The second is hotel and motel rooms rented to smoking guests. The stipulations are as follows: Not more than 20 percent of rooms rented to guests may be designated as smoking; All smoking rooms on the same floor must be contiguous; Smoke from these rooms must not infiltrate into areas where smoking is prohibited.
The number of smoking and non-smoking rooms may not be changed except to add more non-smoking rooms.
The third arena not covered under this ordinance is private and semi-private rooms in nursing homes and long-term care facilities occupied by one or more people, all of whom are smokers, and who have requested in writing to be placed in a room where smoking is permitted. Smoke from these areas must not infiltrate into areas where smoking is prohibited by this ordinance.
The last area not covered by the new ordinance is retail tobacco stores, as long as smoke from the establishment does not infiltrate areas where smoking is prohibited by this ordinance.
Some other points to note:
— Employers have 30 days to inform current work staff about the new smoking ban.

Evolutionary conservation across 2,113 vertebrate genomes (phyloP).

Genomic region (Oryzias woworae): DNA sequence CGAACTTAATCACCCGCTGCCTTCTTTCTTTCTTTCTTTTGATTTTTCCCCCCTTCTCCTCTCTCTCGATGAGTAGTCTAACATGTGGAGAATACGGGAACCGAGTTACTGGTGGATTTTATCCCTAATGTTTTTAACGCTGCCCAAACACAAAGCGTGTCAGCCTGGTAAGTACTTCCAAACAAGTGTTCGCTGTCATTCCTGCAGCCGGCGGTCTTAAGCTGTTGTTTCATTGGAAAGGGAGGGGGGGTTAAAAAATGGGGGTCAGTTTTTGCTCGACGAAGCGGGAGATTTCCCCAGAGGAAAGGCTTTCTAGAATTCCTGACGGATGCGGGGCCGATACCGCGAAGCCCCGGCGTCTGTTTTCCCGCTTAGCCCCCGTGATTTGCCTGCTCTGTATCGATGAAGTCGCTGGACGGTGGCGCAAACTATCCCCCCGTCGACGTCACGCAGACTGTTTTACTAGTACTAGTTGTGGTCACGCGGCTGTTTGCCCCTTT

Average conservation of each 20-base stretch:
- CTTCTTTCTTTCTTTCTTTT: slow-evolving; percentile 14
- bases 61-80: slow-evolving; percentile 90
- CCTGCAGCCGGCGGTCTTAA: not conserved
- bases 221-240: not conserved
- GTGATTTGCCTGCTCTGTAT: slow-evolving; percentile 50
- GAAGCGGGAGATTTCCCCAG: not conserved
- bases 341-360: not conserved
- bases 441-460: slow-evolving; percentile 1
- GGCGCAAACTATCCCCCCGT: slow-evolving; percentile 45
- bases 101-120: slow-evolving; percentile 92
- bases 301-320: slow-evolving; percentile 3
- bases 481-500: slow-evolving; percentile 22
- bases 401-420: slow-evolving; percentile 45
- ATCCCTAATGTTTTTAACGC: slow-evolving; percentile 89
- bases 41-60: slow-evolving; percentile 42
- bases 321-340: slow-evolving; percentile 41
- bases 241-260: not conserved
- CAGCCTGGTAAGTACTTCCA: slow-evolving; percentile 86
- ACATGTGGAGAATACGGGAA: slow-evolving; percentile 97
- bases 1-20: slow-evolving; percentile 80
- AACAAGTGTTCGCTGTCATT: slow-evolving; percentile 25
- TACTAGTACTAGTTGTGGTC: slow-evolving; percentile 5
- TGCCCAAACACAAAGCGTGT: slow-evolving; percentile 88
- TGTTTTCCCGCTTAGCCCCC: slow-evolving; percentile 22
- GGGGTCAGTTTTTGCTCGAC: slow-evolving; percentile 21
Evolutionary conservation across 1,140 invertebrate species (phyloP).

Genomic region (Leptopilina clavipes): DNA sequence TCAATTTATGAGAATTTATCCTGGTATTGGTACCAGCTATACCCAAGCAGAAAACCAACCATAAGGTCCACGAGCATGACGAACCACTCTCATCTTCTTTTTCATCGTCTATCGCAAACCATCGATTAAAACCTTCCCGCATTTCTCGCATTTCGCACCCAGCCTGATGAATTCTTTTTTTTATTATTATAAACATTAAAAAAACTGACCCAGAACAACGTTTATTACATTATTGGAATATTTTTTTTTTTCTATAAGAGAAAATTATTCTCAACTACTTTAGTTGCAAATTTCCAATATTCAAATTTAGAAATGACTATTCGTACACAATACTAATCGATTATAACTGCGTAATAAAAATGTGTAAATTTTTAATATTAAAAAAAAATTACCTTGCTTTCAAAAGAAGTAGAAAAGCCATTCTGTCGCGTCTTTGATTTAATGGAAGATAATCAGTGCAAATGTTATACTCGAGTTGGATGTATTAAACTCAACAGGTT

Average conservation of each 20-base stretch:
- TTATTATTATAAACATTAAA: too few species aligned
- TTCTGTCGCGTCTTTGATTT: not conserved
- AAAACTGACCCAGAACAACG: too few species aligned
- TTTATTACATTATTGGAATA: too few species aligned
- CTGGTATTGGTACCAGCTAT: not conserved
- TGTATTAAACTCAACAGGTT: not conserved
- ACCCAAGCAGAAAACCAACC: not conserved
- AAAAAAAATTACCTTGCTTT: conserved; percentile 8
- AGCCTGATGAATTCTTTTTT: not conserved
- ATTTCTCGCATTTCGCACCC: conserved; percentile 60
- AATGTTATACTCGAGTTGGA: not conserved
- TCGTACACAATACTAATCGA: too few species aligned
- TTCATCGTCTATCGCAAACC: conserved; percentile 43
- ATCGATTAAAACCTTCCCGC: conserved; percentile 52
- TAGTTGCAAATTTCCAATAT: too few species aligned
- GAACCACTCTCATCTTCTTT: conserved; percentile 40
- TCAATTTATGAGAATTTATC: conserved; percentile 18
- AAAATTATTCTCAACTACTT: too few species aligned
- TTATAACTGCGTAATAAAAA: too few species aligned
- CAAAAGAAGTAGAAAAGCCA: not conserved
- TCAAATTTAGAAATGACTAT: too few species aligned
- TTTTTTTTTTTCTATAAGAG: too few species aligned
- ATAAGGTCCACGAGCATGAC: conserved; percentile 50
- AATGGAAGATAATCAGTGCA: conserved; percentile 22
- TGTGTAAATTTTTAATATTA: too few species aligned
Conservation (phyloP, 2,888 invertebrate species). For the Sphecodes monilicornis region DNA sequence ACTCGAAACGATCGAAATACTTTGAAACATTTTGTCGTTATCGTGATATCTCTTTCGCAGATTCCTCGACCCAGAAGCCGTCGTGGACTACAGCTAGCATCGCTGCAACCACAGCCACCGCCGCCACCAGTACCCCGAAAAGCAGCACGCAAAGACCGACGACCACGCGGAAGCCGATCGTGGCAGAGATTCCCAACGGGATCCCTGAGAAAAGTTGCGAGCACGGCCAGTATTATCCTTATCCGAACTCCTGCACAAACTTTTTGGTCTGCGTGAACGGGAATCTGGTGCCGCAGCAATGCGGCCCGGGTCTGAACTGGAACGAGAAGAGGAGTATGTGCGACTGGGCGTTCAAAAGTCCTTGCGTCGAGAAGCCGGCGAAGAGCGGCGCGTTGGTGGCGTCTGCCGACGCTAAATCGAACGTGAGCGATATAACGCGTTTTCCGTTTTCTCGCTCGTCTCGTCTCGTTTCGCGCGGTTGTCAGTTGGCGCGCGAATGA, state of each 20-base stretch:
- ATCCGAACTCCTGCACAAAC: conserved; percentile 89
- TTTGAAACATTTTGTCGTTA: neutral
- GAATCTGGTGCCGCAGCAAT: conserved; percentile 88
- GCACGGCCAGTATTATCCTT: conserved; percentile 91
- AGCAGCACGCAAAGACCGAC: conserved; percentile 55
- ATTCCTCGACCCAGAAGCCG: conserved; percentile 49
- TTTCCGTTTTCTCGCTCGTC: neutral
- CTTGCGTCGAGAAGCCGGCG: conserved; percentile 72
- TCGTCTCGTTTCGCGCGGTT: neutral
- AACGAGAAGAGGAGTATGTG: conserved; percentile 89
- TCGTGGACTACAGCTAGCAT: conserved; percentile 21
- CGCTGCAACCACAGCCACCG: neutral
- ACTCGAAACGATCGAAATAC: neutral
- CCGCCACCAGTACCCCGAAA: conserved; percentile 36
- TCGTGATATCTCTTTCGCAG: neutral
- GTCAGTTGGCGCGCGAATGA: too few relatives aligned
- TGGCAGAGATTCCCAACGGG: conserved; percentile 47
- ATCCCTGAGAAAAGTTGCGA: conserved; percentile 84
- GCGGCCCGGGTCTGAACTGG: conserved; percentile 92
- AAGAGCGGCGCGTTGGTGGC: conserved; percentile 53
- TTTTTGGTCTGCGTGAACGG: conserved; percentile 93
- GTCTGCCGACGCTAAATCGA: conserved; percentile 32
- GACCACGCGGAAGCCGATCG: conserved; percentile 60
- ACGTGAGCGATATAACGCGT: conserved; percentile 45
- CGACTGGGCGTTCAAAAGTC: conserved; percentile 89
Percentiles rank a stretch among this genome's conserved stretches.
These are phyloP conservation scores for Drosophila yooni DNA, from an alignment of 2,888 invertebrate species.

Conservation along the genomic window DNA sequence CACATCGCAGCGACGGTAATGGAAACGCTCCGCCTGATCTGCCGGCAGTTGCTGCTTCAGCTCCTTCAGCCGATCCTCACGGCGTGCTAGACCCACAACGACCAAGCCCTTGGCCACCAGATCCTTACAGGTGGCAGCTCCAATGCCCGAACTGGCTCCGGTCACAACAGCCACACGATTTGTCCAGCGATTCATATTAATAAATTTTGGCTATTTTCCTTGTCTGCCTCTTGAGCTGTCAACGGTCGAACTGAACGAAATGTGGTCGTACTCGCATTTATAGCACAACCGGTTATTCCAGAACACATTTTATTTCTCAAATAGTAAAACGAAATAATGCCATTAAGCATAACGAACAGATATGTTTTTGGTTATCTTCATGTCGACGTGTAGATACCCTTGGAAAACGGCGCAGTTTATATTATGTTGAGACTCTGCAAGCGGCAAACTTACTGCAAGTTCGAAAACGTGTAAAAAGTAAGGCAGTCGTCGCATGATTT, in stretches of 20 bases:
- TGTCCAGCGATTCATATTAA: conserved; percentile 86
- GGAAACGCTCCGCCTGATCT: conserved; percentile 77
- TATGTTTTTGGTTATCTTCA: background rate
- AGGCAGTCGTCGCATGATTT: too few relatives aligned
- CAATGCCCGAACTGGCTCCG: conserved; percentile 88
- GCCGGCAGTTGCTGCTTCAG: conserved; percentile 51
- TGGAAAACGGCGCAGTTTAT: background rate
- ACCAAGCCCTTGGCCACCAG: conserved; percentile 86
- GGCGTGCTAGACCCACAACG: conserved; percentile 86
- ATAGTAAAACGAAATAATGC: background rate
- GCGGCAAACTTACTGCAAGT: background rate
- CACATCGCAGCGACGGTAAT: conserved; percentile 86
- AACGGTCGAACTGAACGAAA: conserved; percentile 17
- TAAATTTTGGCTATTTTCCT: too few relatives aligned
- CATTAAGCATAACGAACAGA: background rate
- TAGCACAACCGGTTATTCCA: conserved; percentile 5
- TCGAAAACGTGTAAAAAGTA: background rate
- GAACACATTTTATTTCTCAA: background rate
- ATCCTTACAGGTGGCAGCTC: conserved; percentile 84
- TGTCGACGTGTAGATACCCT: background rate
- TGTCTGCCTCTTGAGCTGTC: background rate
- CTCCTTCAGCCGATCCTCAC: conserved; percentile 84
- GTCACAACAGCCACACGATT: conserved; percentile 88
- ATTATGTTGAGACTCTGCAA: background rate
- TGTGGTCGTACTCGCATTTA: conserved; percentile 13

— Those persons in control of public places or places of employment (including but not limited to owners, operators and managers) “shall clearly and conspicuously post ‘No Smoking’ signs or the international ‘No Smoking’ symbol…in every public place and place of employment where smoking is prohibited..”
— “No Smoking” signs must also be placed at the entrances to these establishments.
— Ashtrays must also be removed from the premises.
— Fines for violation of this ordinance will not exceed $150 and will be considered a misdemeanor offense.
City council passes second reading of ban ordinance
By John L. Ross
Twin girls Brooklyn and Brandy Clontz sit on Santa’s lap at the Laurel County Public Library’s annual Holiday Kickoff.
Sharing the Spirit
The Laurel County Public Library held its Holiday Kickoff Thursday from 3:30-7 p.m. The celebration included children 10 and under getting pictures taken with Santa, refreshments and performances by pianist Earlene Vance and the Children’s Theatre of Cincinatti.
- Sharing the Spirit
- Local News
Letter discussed by airport board
Negotiations between the Williamsburg-Whitley County Airport Board and one of the airport’s private tenants appeared to be going along smoothly Thursday night — but a few sentences from the board’s vice-chairman and those negotiations came to a halt.